How We Do Minimalist Homeschool
In our state, there is an hourly requirement, and a requirement to study certain subjects as homeschoolers. I prefer a minimalist homeschool curriculum. So, for our minimalist homeschool curriculum for 2019-2020, I have a complete set of math books, pencils and composition books, and a booklist from the Robinson Curriculum. I divide up the booklist into subjects, and I also include supplementary reading that we need to cover. But, I keep the curriculum to be about reading, writing and math. In middle school and high school, we have to add a foreign language, state history, and career readiness for graduation. We also have to do P.E./ health and arts, but we cover those as part of things to do every day.
All the work is done in old-fashioned composition books. Math is done in graph paper composition books. Writing and notebooking are done in regular, college-lined composition books. In addition to a copywork or writing book, they learn to keep a field journal, commonplace book, and Book of Centuries. Starting in middle school, the student begins writing information from reading in a field journal (nature, science, and engineering), a Book of Centuries (timeline of history with illustrations and maps), and a commonplace book (quotes and feelings about stories and books). Each student practices map drawing every day from 3rd grade on, until he can draw the world and label features and locations from memory.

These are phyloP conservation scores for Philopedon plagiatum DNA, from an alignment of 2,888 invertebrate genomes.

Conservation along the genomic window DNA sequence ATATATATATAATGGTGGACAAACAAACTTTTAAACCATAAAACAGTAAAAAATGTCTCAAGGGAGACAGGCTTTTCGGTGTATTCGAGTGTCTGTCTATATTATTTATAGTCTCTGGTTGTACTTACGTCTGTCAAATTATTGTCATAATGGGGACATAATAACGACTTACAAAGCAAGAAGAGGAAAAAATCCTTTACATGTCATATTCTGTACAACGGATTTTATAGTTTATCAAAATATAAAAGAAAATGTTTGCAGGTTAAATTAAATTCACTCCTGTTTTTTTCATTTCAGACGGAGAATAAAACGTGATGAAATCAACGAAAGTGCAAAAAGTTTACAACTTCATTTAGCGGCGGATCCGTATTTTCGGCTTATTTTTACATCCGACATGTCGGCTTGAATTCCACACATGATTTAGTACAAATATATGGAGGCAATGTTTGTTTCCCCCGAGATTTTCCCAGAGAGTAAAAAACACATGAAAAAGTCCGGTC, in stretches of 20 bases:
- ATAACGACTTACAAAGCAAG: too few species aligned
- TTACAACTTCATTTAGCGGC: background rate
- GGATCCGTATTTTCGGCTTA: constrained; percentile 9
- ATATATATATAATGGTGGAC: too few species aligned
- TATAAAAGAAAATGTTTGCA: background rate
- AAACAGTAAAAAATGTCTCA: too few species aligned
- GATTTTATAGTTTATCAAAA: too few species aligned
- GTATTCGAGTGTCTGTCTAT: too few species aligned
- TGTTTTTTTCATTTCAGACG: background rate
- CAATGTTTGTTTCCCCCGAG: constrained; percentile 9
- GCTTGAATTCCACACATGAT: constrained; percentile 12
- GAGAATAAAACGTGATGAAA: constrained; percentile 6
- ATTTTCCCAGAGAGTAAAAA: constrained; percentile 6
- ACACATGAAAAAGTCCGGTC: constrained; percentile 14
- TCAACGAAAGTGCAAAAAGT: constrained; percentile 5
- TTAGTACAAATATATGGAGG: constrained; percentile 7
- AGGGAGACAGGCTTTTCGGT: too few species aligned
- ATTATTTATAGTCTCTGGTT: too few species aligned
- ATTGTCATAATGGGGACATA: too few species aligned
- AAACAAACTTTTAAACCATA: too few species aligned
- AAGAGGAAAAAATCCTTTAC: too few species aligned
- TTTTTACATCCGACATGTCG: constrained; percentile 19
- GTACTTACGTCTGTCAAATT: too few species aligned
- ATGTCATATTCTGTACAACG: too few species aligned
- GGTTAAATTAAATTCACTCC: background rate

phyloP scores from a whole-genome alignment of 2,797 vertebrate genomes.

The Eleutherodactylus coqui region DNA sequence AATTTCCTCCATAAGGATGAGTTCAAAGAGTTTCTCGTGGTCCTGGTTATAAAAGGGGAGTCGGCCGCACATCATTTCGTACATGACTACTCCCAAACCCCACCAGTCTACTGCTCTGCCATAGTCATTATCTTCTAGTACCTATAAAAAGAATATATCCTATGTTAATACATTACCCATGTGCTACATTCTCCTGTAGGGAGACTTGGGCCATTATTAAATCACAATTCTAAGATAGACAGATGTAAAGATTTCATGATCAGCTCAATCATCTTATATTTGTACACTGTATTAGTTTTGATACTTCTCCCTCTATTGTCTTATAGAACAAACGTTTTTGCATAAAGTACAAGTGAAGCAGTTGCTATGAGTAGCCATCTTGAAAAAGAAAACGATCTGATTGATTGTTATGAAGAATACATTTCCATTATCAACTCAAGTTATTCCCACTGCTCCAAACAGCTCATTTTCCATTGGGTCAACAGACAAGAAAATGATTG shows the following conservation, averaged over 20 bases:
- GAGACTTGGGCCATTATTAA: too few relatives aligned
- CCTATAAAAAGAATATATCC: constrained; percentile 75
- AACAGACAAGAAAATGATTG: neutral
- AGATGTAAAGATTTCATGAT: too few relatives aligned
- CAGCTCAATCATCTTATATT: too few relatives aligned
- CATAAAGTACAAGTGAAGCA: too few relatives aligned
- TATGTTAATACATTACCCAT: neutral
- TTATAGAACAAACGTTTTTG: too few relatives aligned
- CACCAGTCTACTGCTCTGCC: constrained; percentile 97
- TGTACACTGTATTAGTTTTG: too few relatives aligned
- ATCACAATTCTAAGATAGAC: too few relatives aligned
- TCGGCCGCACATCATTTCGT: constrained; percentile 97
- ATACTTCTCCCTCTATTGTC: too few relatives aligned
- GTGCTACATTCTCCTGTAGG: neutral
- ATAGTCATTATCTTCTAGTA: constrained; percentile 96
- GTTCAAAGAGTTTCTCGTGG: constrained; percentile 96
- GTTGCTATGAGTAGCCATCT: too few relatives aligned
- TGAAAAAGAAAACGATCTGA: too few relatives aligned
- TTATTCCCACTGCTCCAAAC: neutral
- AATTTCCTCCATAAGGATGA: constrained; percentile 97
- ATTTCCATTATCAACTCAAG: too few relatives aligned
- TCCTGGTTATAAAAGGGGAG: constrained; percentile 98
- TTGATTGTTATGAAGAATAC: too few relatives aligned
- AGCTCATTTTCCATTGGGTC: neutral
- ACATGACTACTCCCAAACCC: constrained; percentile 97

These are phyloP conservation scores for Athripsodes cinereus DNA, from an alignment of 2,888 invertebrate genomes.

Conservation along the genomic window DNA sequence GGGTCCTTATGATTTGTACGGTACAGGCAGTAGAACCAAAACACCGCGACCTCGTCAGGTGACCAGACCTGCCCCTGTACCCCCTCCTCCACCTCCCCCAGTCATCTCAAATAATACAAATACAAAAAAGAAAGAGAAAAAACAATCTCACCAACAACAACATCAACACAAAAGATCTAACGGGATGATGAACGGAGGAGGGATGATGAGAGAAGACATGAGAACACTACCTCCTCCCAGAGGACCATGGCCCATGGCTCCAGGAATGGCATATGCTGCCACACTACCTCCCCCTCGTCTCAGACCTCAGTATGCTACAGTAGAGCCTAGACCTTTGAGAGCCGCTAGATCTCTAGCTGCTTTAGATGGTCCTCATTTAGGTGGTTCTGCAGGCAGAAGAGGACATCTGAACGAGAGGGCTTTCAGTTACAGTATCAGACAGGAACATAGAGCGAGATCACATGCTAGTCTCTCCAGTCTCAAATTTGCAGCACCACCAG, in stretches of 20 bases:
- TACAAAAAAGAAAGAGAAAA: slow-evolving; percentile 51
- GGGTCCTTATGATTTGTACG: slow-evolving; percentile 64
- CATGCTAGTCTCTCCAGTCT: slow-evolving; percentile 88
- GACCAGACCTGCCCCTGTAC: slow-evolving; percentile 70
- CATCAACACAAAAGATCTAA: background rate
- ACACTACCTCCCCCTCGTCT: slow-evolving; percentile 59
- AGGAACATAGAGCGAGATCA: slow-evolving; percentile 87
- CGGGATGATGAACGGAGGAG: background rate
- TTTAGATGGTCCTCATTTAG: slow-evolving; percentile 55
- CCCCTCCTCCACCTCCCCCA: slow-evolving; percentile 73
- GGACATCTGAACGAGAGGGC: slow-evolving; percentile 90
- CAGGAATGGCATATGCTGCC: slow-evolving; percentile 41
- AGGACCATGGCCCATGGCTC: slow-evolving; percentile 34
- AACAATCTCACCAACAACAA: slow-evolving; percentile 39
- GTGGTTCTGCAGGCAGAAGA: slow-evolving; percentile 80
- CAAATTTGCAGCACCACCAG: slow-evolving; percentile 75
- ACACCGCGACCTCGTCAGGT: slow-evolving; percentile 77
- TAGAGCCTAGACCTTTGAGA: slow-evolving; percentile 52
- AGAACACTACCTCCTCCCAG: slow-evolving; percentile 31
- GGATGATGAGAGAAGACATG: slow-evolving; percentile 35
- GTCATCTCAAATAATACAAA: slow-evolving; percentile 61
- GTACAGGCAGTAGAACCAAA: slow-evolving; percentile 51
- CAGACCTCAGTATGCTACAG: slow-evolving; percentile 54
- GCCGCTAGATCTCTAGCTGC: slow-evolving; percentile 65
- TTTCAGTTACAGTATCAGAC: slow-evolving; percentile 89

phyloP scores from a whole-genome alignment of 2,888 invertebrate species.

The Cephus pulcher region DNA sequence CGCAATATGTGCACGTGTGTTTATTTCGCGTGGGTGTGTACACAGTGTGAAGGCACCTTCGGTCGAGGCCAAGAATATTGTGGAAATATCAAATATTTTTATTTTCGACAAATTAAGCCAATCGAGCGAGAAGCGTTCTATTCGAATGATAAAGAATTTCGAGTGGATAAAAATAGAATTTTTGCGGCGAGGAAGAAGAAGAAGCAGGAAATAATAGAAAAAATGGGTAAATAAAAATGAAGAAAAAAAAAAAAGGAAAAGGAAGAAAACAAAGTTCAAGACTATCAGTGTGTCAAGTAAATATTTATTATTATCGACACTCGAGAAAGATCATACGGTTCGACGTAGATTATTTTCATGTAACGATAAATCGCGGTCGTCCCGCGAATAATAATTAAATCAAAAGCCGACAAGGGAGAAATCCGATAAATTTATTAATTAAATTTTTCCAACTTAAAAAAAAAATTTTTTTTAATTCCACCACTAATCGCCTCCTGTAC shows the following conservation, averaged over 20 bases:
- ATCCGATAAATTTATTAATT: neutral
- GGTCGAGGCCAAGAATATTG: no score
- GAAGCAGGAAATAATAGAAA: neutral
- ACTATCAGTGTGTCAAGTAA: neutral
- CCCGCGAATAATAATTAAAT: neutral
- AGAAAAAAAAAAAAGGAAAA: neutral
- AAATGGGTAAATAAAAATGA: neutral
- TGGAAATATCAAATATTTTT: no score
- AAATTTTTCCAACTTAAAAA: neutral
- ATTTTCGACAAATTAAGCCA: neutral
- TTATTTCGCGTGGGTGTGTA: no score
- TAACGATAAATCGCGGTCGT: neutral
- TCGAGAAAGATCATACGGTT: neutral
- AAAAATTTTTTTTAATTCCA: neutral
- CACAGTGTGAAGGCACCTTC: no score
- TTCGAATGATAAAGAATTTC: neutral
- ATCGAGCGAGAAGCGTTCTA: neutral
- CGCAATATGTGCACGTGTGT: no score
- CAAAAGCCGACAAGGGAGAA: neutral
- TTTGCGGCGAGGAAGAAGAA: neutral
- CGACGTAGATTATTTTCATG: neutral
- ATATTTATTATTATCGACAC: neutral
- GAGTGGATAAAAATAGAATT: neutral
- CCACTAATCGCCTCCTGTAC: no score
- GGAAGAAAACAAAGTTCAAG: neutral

We all meet together for 15-30 minutes at the beginning of the school day. We recite the Pledge of Allegiance and the 23rd Psalm. Each child learns to “speak pieces” from the McGuffey’s Readers and recites their current piece. We go over the catechism question-and-answer memory work. Other memory work is also recited. Then everyone goes to their individual work.
Middle and High School
So, the 7th and 9th graders are totally self-directed. At 8:30, after doing their morning routines and chores, they collect their school things and start working. The only thing that I do for them is correct their writing. They start with math, then move on to English grammar and spelling/vocabulary. Then, they write for about an hour. Both of them are still working on content, rather than form. They are both studying Latin this year, so after writing, they take 30 minutes to study Latin together, then take a break for the noon hour (which is not RC, but is good for our family). After lunch, they do reading. The last part of reading time, they notebook their reading. Finally, they have 30 minutes to study civics, home ec, and business, which qualifies as career readiness.